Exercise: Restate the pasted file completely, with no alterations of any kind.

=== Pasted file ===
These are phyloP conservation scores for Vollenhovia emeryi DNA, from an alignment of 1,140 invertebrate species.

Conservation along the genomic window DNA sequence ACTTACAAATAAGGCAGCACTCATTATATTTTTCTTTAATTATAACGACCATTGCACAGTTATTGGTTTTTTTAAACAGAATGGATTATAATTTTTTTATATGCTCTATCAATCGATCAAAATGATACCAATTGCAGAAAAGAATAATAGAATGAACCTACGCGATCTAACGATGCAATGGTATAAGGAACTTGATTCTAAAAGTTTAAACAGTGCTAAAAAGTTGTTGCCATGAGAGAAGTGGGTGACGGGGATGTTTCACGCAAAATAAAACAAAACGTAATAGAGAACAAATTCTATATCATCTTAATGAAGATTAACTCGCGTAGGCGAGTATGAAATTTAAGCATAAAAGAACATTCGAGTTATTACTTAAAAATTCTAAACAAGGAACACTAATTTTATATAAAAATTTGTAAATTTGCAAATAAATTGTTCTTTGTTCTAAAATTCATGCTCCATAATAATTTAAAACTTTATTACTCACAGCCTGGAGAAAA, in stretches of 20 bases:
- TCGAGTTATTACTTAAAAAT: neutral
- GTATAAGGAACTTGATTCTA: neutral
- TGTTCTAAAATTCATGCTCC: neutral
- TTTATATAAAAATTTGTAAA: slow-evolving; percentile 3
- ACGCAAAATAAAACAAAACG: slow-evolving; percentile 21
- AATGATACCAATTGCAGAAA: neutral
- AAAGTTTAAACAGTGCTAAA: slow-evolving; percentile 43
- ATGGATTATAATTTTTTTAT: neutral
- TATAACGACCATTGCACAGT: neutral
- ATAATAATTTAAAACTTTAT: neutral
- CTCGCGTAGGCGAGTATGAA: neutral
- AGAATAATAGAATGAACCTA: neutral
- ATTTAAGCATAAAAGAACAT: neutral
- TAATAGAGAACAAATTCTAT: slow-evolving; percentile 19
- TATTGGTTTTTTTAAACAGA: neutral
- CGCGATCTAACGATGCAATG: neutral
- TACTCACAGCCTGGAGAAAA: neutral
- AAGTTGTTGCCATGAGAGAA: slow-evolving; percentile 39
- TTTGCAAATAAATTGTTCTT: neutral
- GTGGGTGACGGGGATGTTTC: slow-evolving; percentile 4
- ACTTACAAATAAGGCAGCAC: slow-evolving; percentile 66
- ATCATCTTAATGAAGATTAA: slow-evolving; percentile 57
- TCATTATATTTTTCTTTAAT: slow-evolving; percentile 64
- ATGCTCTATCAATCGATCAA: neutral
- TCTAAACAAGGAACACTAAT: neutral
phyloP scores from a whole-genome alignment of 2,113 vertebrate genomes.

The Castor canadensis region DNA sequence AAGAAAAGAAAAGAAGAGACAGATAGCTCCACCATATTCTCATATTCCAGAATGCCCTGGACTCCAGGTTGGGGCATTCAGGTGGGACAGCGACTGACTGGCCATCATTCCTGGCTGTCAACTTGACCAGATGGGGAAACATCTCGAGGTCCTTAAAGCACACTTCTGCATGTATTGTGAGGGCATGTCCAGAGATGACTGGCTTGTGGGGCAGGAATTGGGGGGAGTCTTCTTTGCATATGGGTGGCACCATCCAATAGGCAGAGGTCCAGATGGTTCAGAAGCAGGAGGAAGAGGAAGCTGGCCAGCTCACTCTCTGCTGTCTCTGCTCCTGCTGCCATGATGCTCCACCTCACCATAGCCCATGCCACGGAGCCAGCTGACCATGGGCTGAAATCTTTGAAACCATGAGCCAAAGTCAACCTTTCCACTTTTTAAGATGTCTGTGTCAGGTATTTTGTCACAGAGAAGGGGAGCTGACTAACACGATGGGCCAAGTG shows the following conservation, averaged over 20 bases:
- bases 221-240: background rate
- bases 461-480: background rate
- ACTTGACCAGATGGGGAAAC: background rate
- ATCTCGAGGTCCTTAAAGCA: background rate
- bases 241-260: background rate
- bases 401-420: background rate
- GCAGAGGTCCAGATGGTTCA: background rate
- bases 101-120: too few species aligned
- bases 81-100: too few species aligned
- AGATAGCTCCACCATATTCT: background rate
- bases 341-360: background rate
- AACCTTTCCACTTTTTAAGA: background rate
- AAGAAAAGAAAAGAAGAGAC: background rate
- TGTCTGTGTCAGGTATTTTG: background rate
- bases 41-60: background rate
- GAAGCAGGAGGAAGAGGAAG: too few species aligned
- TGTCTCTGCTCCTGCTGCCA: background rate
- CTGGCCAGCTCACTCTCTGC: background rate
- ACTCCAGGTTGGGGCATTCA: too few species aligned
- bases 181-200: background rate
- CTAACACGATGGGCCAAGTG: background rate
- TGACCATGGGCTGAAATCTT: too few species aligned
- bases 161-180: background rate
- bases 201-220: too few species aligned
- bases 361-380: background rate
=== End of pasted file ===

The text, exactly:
These are phyloP conservation scores for Vollenhovia emeryi DNA, from an alignment of 1,140 invertebrate species.

Conservation along the genomic window DNA sequence ACTTACAAATAAGGCAGCACTCATTATATTTTTCTTTAATTATAACGACCATTGCACAGTTATTGGTTTTTTTAAACAGAATGGATTATAATTTTTTTATATGCTCTATCAATCGATCAAAATGATACCAATTGCAGAAAAGAATAATAGAATGAACCTACGCGATCTAACGATGCAATGGTATAAGGAACTTGATTCTAAAAGTTTAAACAGTGCTAAAAAGTTGTTGCCATGAGAGAAGTGGGTGACGGGGATGTTTCACGCAAAATAAAACAAAACGTAATAGAGAACAAATTCTATATCATCTTAATGAAGATTAACTCGCGTAGGCGAGTATGAAATTTAAGCATAAAAGAACATTCGAGTTATTACTTAAAAATTCTAAACAAGGAACACTAATTTTATATAAAAATTTGTAAATTTGCAAATAAATTGTTCTTTGTTCTAAAATTCATGCTCCATAATAATTTAAAACTTTATTACTCACAGCCTGGAGAAAA, in stretches of 20 bases:
- TCGAGTTATTACTTAAAAAT: neutral
- GTATAAGGAACTTGATTCTA: neutral
- TGTTCTAAAATTCATGCTCC: neutral
- TTTATATAAAAATTTGTAAA: slow-evolving; percentile 3
- ACGCAAAATAAAACAAAACG: slow-evolving; percentile 21
- AATGATACCAATTGCAGAAA: neutral
- AAAGTTTAAACAGTGCTAAA: slow-evolving; percentile 43
- ATGGATTATAATTTTTTTAT: neutral
- TATAACGACCATTGCACAGT: neutral
- ATAATAATTTAAAACTTTAT: neutral
- CTCGCGTAGGCGAGTATGAA: neutral
- AGAATAATAGAATGAACCTA: neutral
- ATTTAAGCATAAAAGAACAT: neutral
- TAATAGAGAACAAATTCTAT: slow-evolving; percentile 19
- TATTGGTTTTTTTAAACAGA: neutral
- CGCGATCTAACGATGCAATG: neutral
- TACTCACAGCCTGGAGAAAA: neutral
- AAGTTGTTGCCATGAGAGAA: slow-evolving; percentile 39
- TTTGCAAATAAATTGTTCTT: neutral
- GTGGGTGACGGGGATGTTTC: slow-evolving; percentile 4
- ACTTACAAATAAGGCAGCAC: slow-evolving; percentile 66
- ATCATCTTAATGAAGATTAA: slow-evolving; percentile 57
- TCATTATATTTTTCTTTAAT: slow-evolving; percentile 64
- ATGCTCTATCAATCGATCAA: neutral
- TCTAAACAAGGAACACTAAT: neutral
phyloP scores from a whole-genome alignment of 2,113 vertebrate genomes.

The Castor canadensis region DNA sequence AAGAAAAGAAAAGAAGAGACAGATAGCTCCACCATATTCTCATATTCCAGAATGCCCTGGACTCCAGGTTGGGGCATTCAGGTGGGACAGCGACTGACTGGCCATCATTCCTGGCTGTCAACTTGACCAGATGGGGAAACATCTCGAGGTCCTTAAAGCACACTTCTGCATGTATTGTGAGGGCATGTCCAGAGATGACTGGCTTGTGGGGCAGGAATTGGGGGGAGTCTTCTTTGCATATGGGTGGCACCATCCAATAGGCAGAGGTCCAGATGGTTCAGAAGCAGGAGGAAGAGGAAGCTGGCCAGCTCACTCTCTGCTGTCTCTGCTCCTGCTGCCATGATGCTCCACCTCACCATAGCCCATGCCACGGAGCCAGCTGACCATGGGCTGAAATCTTTGAAACCATGAGCCAAAGTCAACCTTTCCACTTTTTAAGATGTCTGTGTCAGGTATTTTGTCACAGAGAAGGGGAGCTGACTAACACGATGGGCCAAGTG shows the following conservation, averaged over 20 bases:
- bases 221-240: background rate
- bases 461-480: background rate
- ACTTGACCAGATGGGGAAAC: background rate
- ATCTCGAGGTCCTTAAAGCA: background rate
- bases 241-260: background rate
- bases 401-420: background rate
- GCAGAGGTCCAGATGGTTCA: background rate
- bases 101-120: too few species aligned
- bases 81-100: too few species aligned
- AGATAGCTCCACCATATTCT: background rate
- bases 341-360: background rate
- AACCTTTCCACTTTTTAAGA: background rate
- AAGAAAAGAAAAGAAGAGAC: background rate
- TGTCTGTGTCAGGTATTTTG: background rate
- bases 41-60: background rate
- GAAGCAGGAGGAAGAGGAAG: too few species aligned
- TGTCTCTGCTCCTGCTGCCA: background rate
- CTGGCCAGCTCACTCTCTGC: background rate
- ACTCCAGGTTGGGGCATTCA: too few species aligned
- bases 181-200: background rate
- CTAACACGATGGGCCAAGTG: background rate
- TGACCATGGGCTGAAATCTT: too few species aligned
- bases 161-180: background rate
- bases 201-220: too few species aligned
- bases 361-380: background rate